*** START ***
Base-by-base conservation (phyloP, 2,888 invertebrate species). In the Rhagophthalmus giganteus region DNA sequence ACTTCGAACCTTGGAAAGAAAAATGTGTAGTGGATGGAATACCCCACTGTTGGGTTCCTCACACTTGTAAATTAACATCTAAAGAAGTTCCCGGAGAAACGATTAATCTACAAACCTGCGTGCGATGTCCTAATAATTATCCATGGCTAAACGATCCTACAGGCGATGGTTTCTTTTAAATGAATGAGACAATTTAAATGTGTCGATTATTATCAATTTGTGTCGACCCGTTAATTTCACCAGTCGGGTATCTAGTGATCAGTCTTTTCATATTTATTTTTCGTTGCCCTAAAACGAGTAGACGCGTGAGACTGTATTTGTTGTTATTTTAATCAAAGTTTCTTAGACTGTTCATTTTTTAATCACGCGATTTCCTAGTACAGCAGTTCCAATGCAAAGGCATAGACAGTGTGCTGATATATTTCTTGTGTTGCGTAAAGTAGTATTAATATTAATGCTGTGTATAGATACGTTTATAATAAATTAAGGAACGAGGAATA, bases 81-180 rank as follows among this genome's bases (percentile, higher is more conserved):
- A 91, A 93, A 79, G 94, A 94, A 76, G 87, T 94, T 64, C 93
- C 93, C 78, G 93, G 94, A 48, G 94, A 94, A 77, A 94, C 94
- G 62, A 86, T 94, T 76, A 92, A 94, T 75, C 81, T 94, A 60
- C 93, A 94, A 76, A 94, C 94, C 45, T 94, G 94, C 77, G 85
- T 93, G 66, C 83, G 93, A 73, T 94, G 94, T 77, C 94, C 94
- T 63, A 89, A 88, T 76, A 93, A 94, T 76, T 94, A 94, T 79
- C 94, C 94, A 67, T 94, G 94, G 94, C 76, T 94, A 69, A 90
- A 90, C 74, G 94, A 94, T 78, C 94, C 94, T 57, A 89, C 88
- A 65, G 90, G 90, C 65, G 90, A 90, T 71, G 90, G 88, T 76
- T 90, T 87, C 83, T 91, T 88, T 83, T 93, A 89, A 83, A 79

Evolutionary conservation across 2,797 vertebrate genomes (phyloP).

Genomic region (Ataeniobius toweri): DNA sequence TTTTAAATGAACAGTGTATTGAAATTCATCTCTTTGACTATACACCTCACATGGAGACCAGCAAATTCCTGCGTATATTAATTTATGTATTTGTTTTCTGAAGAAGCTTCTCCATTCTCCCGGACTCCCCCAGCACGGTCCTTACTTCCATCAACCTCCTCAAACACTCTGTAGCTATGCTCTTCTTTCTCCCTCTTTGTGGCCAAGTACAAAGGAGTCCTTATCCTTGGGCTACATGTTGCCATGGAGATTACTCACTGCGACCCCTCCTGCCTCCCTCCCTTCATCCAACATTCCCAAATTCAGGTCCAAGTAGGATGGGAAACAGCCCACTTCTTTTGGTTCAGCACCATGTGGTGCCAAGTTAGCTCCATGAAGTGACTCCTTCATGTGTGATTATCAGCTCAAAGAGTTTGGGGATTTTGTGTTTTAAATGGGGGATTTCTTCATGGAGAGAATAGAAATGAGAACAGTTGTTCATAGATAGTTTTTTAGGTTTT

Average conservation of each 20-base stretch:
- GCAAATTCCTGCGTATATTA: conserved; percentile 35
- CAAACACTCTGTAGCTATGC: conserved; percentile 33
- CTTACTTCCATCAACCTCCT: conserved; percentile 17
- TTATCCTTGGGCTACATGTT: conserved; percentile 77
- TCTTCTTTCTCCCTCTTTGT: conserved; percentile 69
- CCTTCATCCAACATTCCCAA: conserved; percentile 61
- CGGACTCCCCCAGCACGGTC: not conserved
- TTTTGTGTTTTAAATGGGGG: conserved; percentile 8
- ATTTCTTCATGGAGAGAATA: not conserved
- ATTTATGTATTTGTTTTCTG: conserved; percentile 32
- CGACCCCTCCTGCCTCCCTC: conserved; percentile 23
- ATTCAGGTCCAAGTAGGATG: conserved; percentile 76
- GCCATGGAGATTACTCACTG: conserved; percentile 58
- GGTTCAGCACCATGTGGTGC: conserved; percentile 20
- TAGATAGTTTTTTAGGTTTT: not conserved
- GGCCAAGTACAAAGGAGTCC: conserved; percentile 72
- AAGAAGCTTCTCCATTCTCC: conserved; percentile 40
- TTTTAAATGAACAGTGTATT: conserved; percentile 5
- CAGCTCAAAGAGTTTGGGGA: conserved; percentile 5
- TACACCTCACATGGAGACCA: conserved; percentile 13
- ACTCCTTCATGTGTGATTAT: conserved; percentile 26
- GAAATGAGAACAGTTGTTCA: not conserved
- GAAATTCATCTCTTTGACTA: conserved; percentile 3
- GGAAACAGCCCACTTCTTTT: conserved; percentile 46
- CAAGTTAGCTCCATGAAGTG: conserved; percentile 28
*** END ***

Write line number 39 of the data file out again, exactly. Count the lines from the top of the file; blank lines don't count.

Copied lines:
- CAAGTTAGCTCCATGAAGTG: conserved; percentile 28